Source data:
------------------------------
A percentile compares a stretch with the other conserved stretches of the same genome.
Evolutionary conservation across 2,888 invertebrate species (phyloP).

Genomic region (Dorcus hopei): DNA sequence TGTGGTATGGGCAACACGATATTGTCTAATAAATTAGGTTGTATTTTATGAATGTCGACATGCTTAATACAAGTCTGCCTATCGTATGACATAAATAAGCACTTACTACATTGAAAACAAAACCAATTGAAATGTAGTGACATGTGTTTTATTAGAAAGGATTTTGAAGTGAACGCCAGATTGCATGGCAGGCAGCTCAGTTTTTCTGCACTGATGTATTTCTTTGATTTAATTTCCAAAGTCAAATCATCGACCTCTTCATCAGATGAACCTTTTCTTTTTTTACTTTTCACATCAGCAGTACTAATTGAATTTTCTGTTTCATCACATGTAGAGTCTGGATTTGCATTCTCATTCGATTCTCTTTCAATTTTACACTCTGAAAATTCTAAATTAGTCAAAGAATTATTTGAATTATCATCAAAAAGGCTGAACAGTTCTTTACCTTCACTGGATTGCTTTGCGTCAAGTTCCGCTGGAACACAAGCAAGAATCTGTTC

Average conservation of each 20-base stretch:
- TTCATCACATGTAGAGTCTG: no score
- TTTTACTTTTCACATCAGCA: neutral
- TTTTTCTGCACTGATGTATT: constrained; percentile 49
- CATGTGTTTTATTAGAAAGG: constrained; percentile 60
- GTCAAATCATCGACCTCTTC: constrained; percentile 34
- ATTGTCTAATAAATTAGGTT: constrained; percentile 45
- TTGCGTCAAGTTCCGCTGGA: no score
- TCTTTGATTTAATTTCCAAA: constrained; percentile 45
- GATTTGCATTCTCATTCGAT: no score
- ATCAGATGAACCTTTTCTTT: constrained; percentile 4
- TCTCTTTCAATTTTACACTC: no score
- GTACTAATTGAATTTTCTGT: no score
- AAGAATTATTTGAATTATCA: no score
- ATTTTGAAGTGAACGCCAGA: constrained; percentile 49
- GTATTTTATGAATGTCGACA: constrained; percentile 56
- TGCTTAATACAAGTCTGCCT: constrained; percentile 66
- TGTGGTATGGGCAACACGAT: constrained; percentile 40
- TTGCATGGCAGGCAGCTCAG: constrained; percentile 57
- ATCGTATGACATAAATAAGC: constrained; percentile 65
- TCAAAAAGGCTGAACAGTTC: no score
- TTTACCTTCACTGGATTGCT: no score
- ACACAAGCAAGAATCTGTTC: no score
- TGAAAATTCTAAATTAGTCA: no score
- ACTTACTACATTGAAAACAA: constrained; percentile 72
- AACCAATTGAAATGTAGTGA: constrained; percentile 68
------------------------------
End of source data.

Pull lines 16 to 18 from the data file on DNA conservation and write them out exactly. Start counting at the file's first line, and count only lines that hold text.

- GTACTAATTGAATTTTCTGT: no score
- AAGAATTATTTGAATTATCA: no score
- ATTTTGAAGTGAACGCCAGA: constrained; percentile 49